Surveying Sacsayhuaman

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It’s a temple! It’s a fortress! It’s Sacsayhuaman!

As Danielle mentioned in her last blog post, June is Cusco month! So to celebrate this beautiful region and its history, we decided to take our Santoni girls on a field trip to Sacsayhuaman.

Sacsayhuaman is the most important and extensive ruin within the city of Cusco. It is also one of the most impressive examples of Incan stonework and architectural skill. The largest stone on the site is 8.5 meters tall and weighs 361 tons! Stones of this and similar size were strategically placed for structural strength. The site is thought by some to be a fortress, primarily because a historic battle was fought there between the Incas and the Spanish in the 1530s. However, many consider Sacsayhuaman to be an important religious site, and it serves as the location of the Inti Raymi or “Sun Festival” ceremony each year.

Although the Spanish looted Sacsayhuaman for pre-cut stones to use to construct buildings in the city, there are still many fascinating features to explore. We started out with the chincanas or tunnels. The Quechua word chincana literally translates to “a place to get lost.” Legend has it that there is a labyrinth of chincanas running throughout Sacsayhuaman in which many a traveler has gotten lost and perished. Luckily, the “chincanas” that we and our students traveled through were in fact just defunct water conduits. Our girls bravely confronted the darkness and emerged to tell the tale!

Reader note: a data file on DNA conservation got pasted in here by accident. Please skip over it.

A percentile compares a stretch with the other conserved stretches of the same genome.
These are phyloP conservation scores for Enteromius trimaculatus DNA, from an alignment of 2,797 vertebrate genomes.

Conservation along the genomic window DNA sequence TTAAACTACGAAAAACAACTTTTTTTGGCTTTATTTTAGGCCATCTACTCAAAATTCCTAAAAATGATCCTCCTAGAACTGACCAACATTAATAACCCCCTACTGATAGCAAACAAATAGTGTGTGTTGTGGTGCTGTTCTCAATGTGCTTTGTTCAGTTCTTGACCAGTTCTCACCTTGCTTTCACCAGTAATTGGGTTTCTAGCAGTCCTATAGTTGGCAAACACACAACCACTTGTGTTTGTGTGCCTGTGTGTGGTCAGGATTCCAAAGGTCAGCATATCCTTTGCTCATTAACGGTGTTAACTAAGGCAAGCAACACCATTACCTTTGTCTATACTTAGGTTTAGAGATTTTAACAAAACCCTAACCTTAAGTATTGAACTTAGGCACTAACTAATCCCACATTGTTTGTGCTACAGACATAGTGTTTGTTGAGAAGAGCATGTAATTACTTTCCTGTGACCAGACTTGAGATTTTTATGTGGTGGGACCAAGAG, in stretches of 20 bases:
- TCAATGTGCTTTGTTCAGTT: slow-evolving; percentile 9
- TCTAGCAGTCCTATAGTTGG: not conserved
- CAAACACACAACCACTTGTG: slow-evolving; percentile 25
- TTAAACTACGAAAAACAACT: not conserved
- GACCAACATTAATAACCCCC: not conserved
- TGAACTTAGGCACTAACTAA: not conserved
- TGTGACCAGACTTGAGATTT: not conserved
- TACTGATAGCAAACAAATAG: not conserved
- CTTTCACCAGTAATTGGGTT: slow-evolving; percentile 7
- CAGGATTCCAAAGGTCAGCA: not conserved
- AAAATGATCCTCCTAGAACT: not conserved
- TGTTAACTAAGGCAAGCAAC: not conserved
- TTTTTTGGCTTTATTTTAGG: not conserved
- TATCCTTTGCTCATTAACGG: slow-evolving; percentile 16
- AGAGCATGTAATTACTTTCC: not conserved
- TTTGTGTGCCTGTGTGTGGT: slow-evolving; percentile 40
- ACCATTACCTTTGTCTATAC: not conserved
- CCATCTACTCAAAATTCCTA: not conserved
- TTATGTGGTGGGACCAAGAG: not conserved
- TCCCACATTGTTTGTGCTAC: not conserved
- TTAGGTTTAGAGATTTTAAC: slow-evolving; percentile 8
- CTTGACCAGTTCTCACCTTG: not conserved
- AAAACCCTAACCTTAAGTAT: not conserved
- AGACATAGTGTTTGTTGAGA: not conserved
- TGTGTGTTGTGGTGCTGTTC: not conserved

We then moved on to the “rodadero de piedra,” a unique rock formation that serves as a natural slide. The smooth, undulating surface of the rock is perfect for children to launch themselves down and give their profes heart attacks. While our students courageously slid down the rodadero, I found myself desperately searching for holds on the smooth rock to slow myself down!

We had some extra time to climb up to the Cristo Blanco statue, which is located right next to Sacsayhuaman and offers stunning views of Cusco. After taking in the views and snapping some pictures, a very kind tour bus driver transported us to the bottom in his double-decker bus!

June has been joyful, hectic, and full to the brim with celebrations of Cusco’s vibrant culture. We were so glad to share in this exploration and celebration with our students!

– Adrie

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